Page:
Ventura’s grown by leaps and bounds since the post-war housing boom of nearly seventy years ago, and most of that was a steady march east. Telegraph, Loma Vista, and Foothill have all been how Venturans get around town. But other than the minor improvements to Loma Vista at the college, and the recent widening and new signal on Telegraph near Mills, these three key routes have been neglected by the city.

We have weeds growing in the potholes on Loma Vista. New homes are being built along Foothill, with their driveways opening onto a street where people drive 75 miles an hour along a narrow and twisty road. We have an outdated intersection at Day & Telegraph, an intersection that must be updated to accommodate college traffic, Foothill HS traffic, Starbucks traffic, and the forthcoming Tides apartments.

At a College Area Community Council meeting, I challenged city staff over the condition of Loma Vista, and asked why improvements weren’t being planned. That was 18 months ago, and while staff said they’d follow up, we’re still waiting.

I met with city staff three years ago to discuss the intersection at Day & Telegraph. Not only are improvements long overdue, but in 2016, that outdated intersection was specifically cited as a reason to stop The Tides project from going forward. That’s how neighborhoods slide into blight. It’s also why projects like The Tides have taken years and years to move forward, why some good projects never even break ground.

A key step to improving College Area traffic is keeping College Area infrastructure up-to-date. The city is beginning to update traffic signals so that they’ll all be networked together. That’s a worthy investment, but it’ll take years. We need to look at places where perhaps a left-turn pocket should be extended, or where U-turns should be allowed, where perennial potholes slow or startle drivers, or where visibility issues make it tricky to make a simple right turn.

The city should collect data on traffic patterns, publish it regularly, and Capital Improvement projects should be based on what the traffic studies show. I sat down with city staff in 2018 to discuss this, and was told Public Works was moving towards this model. In the meanwhile, the department had just purchased three portable radar speed signs, which collect not only traffic speed but volume as well, and the plan was to move them around and collect data. A few months later, that department director left for another city. Since then, there has been no discussion of ongoing traffic studies, and those portable radar speed signs haven’t been moved around, and I’ve heard nothing about any data they might have collected.

We need regular reports on city-wide traffic volumes, speeds, wait times at intersections, and use of alternative forms of transportation. (We have collision data, and while it’s not brought to Council, it’s publicly available.) I’d like to see a requirement for this in the General Plan, perhaps in a four year cycle: one year, a report on volume; the next year, a report on speeds; the third year, a report on intersections; the fourth year, a report on trends in mass transit, bicycles, shared mobility and so on.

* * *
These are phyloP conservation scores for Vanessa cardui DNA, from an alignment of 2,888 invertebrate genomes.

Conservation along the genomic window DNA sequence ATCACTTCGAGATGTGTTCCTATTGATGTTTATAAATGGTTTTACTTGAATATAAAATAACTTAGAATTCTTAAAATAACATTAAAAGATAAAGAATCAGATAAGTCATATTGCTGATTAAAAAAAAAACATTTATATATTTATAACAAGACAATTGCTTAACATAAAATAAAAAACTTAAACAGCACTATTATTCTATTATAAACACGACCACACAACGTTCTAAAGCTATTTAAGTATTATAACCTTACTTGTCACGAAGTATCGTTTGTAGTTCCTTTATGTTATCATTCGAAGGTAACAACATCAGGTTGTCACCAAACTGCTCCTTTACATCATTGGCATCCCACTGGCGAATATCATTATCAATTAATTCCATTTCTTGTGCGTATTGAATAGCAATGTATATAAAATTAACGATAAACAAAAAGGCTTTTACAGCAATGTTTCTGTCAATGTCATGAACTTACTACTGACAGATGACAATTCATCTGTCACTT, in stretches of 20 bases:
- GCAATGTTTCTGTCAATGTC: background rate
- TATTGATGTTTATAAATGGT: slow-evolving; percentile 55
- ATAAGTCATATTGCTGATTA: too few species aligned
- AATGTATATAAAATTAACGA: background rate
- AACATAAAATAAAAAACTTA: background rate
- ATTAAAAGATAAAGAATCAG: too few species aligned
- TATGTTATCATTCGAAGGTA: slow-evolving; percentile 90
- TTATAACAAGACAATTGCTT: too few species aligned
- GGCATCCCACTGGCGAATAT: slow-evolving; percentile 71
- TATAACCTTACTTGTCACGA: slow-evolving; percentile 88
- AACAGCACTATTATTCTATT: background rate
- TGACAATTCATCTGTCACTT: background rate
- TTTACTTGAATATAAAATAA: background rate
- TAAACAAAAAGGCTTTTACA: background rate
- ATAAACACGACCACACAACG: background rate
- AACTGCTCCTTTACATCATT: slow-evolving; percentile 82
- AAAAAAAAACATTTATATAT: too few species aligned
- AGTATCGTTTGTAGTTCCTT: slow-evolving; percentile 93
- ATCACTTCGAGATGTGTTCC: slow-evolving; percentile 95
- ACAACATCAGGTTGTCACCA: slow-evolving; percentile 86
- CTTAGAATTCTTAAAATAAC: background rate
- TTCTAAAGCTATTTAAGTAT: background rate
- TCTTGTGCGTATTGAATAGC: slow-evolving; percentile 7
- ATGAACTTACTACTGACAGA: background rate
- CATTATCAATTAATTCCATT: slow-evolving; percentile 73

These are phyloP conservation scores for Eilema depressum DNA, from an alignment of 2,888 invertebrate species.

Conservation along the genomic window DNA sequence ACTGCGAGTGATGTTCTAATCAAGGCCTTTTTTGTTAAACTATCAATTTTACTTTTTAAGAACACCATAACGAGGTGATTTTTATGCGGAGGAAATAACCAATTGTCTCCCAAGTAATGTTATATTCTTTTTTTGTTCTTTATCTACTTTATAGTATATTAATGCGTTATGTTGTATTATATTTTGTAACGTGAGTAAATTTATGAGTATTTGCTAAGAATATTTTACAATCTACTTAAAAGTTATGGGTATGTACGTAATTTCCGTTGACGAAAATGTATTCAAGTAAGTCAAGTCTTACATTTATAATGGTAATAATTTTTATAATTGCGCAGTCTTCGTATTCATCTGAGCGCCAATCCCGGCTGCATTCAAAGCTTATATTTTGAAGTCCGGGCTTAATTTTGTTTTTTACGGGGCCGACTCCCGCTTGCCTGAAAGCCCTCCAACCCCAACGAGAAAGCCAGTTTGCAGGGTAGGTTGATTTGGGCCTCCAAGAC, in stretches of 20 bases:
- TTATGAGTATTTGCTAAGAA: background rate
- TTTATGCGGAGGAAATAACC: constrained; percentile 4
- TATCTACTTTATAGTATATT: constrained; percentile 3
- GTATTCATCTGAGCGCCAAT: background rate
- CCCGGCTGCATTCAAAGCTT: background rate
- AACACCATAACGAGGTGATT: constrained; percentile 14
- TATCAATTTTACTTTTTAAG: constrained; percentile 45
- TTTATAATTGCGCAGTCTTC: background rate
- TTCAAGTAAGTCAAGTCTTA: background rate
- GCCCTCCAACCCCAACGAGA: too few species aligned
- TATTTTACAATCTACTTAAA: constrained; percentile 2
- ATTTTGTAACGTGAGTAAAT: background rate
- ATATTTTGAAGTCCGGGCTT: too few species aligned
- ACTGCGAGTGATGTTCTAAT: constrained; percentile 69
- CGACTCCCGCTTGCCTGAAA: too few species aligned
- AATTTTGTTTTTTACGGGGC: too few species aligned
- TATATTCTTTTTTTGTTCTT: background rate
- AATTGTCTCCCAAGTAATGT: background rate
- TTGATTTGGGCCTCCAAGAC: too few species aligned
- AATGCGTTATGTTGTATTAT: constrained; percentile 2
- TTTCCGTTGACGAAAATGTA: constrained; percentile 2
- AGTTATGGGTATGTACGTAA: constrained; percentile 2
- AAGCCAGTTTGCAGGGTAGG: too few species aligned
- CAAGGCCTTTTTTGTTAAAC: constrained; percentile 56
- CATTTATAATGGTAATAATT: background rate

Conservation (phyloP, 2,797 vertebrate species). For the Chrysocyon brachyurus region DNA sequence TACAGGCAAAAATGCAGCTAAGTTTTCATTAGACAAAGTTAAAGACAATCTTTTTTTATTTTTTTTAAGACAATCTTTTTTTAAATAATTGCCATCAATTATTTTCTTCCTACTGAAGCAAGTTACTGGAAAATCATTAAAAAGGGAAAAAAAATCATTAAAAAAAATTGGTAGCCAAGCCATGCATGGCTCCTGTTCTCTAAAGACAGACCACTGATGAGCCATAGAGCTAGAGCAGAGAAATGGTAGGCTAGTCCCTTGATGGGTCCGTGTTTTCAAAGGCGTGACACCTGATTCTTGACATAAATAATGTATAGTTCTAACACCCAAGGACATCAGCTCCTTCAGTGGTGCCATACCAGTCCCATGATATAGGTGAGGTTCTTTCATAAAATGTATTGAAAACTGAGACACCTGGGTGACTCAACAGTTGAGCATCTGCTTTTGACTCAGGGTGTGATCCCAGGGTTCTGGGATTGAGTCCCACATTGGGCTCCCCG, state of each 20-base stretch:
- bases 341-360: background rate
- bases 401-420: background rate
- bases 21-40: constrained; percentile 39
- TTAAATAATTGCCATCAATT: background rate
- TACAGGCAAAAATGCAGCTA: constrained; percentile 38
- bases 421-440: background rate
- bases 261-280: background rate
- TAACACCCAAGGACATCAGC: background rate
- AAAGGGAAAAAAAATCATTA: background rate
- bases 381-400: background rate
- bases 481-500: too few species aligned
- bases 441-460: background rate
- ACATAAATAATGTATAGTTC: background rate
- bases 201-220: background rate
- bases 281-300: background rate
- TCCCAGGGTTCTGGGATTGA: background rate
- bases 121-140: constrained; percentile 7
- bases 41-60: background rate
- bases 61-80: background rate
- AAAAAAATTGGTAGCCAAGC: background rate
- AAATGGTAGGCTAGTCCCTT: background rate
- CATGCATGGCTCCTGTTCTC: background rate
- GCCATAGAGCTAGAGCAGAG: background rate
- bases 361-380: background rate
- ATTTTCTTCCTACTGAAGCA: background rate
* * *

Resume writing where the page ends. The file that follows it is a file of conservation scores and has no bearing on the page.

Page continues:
We need to ensure any development’s impacts on traffic are carefully modeled, closely examined and mitigated. With recent data as a baseline, staff could model how a proposed development might impact traffic. Not all impacts will be negative: the nearer people live to the services they require, the less they’ll need to drive. So much of the traffic through the College Area is starting on one end of town and ending at the other. We should welcome developments that will improve traffic across the city.

Residential development is not going to stop. We are going to build more housing in Ventura. If the state weren’t making it mandatory, market forces would make it inevitable. We all recognize that our aging roads are not ready for an increase in auto traffic. The city must enable and encourage other forms of transportation by adopting a rigorous Active Mobility Plan.

As we spend the next three or four years adopting a new General Plan, one of the many components will be a Transportation Plan. It has to be more than just lip-service or wishful thinking about bus ridership. The city does not operate the Gold Coast bus lines, or the VCTC bus lines. Absent any specific means of expanding local bus service, the city must assume that it will stay as it is. With so many bus routes down Telegraph, this is potentially a controversial issue in District 3. It’s not enough to build new housing near bus stops and trust that the new residents will choose to ride a bus rather than own a car.

We must develop an Active Mobility Plan that goes beyond cars and city buses, and considers bicycles, pedestrians, paratransit, school buses, electric bikes & scooters (both personal and shared), shared ride services such as Uber and Lyft, and self-driving cars. If, instead, our planning focuses on personal cars, then that’s what we’ll get: cars, and traffic, and parking troubles.

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